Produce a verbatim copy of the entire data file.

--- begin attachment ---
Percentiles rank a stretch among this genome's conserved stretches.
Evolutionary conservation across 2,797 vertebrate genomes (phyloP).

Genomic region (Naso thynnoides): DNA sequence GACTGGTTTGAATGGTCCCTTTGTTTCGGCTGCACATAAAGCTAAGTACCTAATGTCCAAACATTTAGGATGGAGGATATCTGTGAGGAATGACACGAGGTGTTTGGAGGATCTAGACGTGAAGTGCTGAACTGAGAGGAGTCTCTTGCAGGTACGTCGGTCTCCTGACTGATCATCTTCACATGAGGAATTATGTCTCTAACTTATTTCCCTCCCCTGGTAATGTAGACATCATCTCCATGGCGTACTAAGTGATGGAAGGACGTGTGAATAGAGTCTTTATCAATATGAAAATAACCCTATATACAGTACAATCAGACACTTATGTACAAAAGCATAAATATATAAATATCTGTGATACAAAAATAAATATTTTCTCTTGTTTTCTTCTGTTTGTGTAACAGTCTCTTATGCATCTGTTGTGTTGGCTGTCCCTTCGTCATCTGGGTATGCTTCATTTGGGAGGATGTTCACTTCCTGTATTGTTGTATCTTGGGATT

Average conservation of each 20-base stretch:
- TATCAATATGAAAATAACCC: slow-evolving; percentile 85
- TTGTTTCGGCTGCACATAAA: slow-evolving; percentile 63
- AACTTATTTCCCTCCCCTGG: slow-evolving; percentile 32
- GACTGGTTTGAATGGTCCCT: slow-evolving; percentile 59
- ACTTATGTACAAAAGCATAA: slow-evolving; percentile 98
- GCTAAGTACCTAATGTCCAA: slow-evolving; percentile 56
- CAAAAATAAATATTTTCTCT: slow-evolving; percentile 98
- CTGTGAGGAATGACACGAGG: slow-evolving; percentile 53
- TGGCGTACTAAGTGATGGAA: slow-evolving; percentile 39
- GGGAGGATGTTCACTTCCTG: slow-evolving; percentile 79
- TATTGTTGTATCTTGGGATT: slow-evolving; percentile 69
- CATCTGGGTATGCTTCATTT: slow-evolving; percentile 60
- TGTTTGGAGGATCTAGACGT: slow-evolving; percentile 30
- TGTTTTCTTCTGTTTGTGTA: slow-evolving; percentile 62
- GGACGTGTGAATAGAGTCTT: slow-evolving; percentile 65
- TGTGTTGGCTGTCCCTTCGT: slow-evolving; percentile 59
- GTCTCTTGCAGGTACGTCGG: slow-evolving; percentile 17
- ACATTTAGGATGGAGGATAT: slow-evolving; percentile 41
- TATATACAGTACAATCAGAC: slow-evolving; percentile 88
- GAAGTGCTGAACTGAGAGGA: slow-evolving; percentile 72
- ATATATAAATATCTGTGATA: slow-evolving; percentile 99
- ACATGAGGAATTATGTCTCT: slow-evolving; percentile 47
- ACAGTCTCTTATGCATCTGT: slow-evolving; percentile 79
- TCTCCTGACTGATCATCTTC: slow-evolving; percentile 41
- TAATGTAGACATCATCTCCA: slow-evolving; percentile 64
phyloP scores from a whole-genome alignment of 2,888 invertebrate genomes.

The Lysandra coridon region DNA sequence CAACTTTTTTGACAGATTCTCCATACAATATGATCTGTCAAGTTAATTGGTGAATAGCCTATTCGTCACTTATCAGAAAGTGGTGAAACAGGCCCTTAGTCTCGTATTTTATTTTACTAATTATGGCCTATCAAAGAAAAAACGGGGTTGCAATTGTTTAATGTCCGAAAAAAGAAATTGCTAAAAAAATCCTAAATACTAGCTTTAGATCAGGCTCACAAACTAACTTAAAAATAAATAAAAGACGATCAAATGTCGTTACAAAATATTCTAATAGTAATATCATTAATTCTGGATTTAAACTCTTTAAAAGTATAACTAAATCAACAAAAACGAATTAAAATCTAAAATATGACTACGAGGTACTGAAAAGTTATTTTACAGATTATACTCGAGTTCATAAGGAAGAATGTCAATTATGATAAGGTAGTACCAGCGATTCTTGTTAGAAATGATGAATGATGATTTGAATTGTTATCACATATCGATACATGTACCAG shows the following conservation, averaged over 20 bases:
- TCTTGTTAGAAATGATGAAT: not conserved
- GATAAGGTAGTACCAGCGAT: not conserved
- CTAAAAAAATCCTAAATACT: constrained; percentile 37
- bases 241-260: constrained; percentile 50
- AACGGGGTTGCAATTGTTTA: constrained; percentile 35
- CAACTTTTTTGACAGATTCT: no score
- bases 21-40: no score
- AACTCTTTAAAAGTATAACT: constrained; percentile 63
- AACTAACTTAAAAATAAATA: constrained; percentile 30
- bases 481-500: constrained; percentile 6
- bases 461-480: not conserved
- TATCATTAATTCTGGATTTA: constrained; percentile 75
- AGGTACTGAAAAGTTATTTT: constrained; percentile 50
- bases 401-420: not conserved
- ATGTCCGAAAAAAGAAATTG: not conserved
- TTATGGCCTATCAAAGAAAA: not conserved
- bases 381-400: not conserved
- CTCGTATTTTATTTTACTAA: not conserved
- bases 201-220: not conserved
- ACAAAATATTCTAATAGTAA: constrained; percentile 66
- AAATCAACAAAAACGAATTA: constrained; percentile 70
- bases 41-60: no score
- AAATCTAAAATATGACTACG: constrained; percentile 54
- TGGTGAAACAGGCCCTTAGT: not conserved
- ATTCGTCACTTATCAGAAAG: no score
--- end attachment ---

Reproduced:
Percentiles rank a stretch among this genome's conserved stretches.
Evolutionary conservation across 2,797 vertebrate genomes (phyloP).

Genomic region (Naso thynnoides): DNA sequence GACTGGTTTGAATGGTCCCTTTGTTTCGGCTGCACATAAAGCTAAGTACCTAATGTCCAAACATTTAGGATGGAGGATATCTGTGAGGAATGACACGAGGTGTTTGGAGGATCTAGACGTGAAGTGCTGAACTGAGAGGAGTCTCTTGCAGGTACGTCGGTCTCCTGACTGATCATCTTCACATGAGGAATTATGTCTCTAACTTATTTCCCTCCCCTGGTAATGTAGACATCATCTCCATGGCGTACTAAGTGATGGAAGGACGTGTGAATAGAGTCTTTATCAATATGAAAATAACCCTATATACAGTACAATCAGACACTTATGTACAAAAGCATAAATATATAAATATCTGTGATACAAAAATAAATATTTTCTCTTGTTTTCTTCTGTTTGTGTAACAGTCTCTTATGCATCTGTTGTGTTGGCTGTCCCTTCGTCATCTGGGTATGCTTCATTTGGGAGGATGTTCACTTCCTGTATTGTTGTATCTTGGGATT

Average conservation of each 20-base stretch:
- TATCAATATGAAAATAACCC: slow-evolving; percentile 85
- TTGTTTCGGCTGCACATAAA: slow-evolving; percentile 63
- AACTTATTTCCCTCCCCTGG: slow-evolving; percentile 32
- GACTGGTTTGAATGGTCCCT: slow-evolving; percentile 59
- ACTTATGTACAAAAGCATAA: slow-evolving; percentile 98
- GCTAAGTACCTAATGTCCAA: slow-evolving; percentile 56
- CAAAAATAAATATTTTCTCT: slow-evolving; percentile 98
- CTGTGAGGAATGACACGAGG: slow-evolving; percentile 53
- TGGCGTACTAAGTGATGGAA: slow-evolving; percentile 39
- GGGAGGATGTTCACTTCCTG: slow-evolving; percentile 79
- TATTGTTGTATCTTGGGATT: slow-evolving; percentile 69
- CATCTGGGTATGCTTCATTT: slow-evolving; percentile 60
- TGTTTGGAGGATCTAGACGT: slow-evolving; percentile 30
- TGTTTTCTTCTGTTTGTGTA: slow-evolving; percentile 62
- GGACGTGTGAATAGAGTCTT: slow-evolving; percentile 65
- TGTGTTGGCTGTCCCTTCGT: slow-evolving; percentile 59
- GTCTCTTGCAGGTACGTCGG: slow-evolving; percentile 17
- ACATTTAGGATGGAGGATAT: slow-evolving; percentile 41
- TATATACAGTACAATCAGAC: slow-evolving; percentile 88
- GAAGTGCTGAACTGAGAGGA: slow-evolving; percentile 72
- ATATATAAATATCTGTGATA: slow-evolving; percentile 99
- ACATGAGGAATTATGTCTCT: slow-evolving; percentile 47
- ACAGTCTCTTATGCATCTGT: slow-evolving; percentile 79
- TCTCCTGACTGATCATCTTC: slow-evolving; percentile 41
- TAATGTAGACATCATCTCCA: slow-evolving; percentile 64
phyloP scores from a whole-genome alignment of 2,888 invertebrate genomes.

The Lysandra coridon region DNA sequence CAACTTTTTTGACAGATTCTCCATACAATATGATCTGTCAAGTTAATTGGTGAATAGCCTATTCGTCACTTATCAGAAAGTGGTGAAACAGGCCCTTAGTCTCGTATTTTATTTTACTAATTATGGCCTATCAAAGAAAAAACGGGGTTGCAATTGTTTAATGTCCGAAAAAAGAAATTGCTAAAAAAATCCTAAATACTAGCTTTAGATCAGGCTCACAAACTAACTTAAAAATAAATAAAAGACGATCAAATGTCGTTACAAAATATTCTAATAGTAATATCATTAATTCTGGATTTAAACTCTTTAAAAGTATAACTAAATCAACAAAAACGAATTAAAATCTAAAATATGACTACGAGGTACTGAAAAGTTATTTTACAGATTATACTCGAGTTCATAAGGAAGAATGTCAATTATGATAAGGTAGTACCAGCGATTCTTGTTAGAAATGATGAATGATGATTTGAATTGTTATCACATATCGATACATGTACCAG shows the following conservation, averaged over 20 bases:
- TCTTGTTAGAAATGATGAAT: not conserved
- GATAAGGTAGTACCAGCGAT: not conserved
- CTAAAAAAATCCTAAATACT: constrained; percentile 37
- bases 241-260: constrained; percentile 50
- AACGGGGTTGCAATTGTTTA: constrained; percentile 35
- CAACTTTTTTGACAGATTCT: no score
- bases 21-40: no score
- AACTCTTTAAAAGTATAACT: constrained; percentile 63
- AACTAACTTAAAAATAAATA: constrained; percentile 30
- bases 481-500: constrained; percentile 6
- bases 461-480: not conserved
- TATCATTAATTCTGGATTTA: constrained; percentile 75
- AGGTACTGAAAAGTTATTTT: constrained; percentile 50
- bases 401-420: not conserved
- ATGTCCGAAAAAAGAAATTG: not conserved
- TTATGGCCTATCAAAGAAAA: not conserved
- bases 381-400: not conserved
- CTCGTATTTTATTTTACTAA: not conserved
- bases 201-220: not conserved
- ACAAAATATTCTAATAGTAA: constrained; percentile 66
- AAATCAACAAAAACGAATTA: constrained; percentile 70
- bases 41-60: no score
- AAATCTAAAATATGACTACG: constrained; percentile 54
- TGGTGAAACAGGCCCTTAGT: not conserved
- ATTCGTCACTTATCAGAAAG: no score